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244 F.-60


Edward Foster. Decree Affirmed in part.

By the decree of the Dist the infringement of claims 5. issued on November 7, 190 signee of the applicant, Tho other appellees are joint, e lant is the owner and user sold to him by the Cemen wbich is defending this su

Figures 1 and 3 of the d

phone to the various switch shanties, where the switch tenders, at phones therein, receive them, and execute them by transmitting them verbally or by signal to the engine or train crews, and by manipulating the switches, so that trains may take their proper tracks without coming in contact with each other or with the various switch engines and cars being switched and moved thereabout. Defendant had a rule requiring trains passing through the yard to reduce speed and proceed only after the way is seen or known to be clear. This use of the telephones by the switch tenders in connection with the movement of the trains was not occasional or exceptional, but was part of their general and usual duties; each train movement so communicated to the crews, or participated in by the switch tender, being preceded by his reception of a telephoned order directing it.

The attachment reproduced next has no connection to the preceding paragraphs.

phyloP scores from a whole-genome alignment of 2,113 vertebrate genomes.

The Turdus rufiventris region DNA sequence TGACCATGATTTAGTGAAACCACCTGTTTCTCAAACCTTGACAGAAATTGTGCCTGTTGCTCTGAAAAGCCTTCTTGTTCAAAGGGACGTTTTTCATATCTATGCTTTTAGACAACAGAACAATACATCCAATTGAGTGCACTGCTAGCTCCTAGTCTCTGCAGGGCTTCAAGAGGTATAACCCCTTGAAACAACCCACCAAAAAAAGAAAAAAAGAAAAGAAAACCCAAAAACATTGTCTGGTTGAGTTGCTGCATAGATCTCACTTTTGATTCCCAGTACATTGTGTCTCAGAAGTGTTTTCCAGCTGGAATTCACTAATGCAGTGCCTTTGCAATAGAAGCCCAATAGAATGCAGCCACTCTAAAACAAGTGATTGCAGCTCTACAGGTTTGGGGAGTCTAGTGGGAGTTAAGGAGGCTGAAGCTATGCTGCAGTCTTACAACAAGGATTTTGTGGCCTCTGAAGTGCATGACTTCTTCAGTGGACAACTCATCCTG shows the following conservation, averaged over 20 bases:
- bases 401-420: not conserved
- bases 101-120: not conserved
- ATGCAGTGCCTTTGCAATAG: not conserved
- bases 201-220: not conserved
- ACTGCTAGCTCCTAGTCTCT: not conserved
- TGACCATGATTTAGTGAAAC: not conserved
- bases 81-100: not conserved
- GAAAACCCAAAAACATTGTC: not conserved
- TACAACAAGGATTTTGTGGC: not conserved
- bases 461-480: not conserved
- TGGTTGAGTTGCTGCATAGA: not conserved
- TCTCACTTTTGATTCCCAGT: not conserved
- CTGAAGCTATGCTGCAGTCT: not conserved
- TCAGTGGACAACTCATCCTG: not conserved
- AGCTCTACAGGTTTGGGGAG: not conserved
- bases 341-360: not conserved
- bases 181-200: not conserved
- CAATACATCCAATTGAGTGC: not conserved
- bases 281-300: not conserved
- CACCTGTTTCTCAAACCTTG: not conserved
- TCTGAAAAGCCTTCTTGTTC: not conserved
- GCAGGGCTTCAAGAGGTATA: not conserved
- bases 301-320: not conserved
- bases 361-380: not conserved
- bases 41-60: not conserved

Our decision of August 6, 1915, in Chicago, Rock Island & Pacific Ry. Co. v. United States, reported in 226 Fed. 27, 141 C. C. A. 135, and followed by us in Chicago & Northwestern Ry. Co. v. United States, 226 Fed. 30, 141 C. C. A. 138, is against the proposition, advanced for plaintiff in error, that the 16-hour limit, and not the 9-hour limit, applies; and upon the authority of those cases the judgment of the District Court must be and is affirmed.


FOSTER v. T. L. SMITH CO. et al.

(Circuit Court of Appeals, Seventh Circuit. February 1, 1917. Rehearing

Denied July 26, 1917.)

No. 2360.


The Smith patent, No. 803,721, for a concrete mixing machine, while for a combination of old elements, covers a new and useful combination, not anticipated, and discloses invention; also held infringed as to a number of claims, but claim 5 held invalid, as a duplication of another


It is usually true that the observation and the imagination of the in

ventor are required to make adaptations from one art to another. 3. PATENTS 234INFRINGEMENT—FORMAL CHANGES.

Infringement is not avoided by changes in the mechanism of the patented device, so as not to literally conform to the language of the claims, if the defendant has appropriated the real substance of the invention.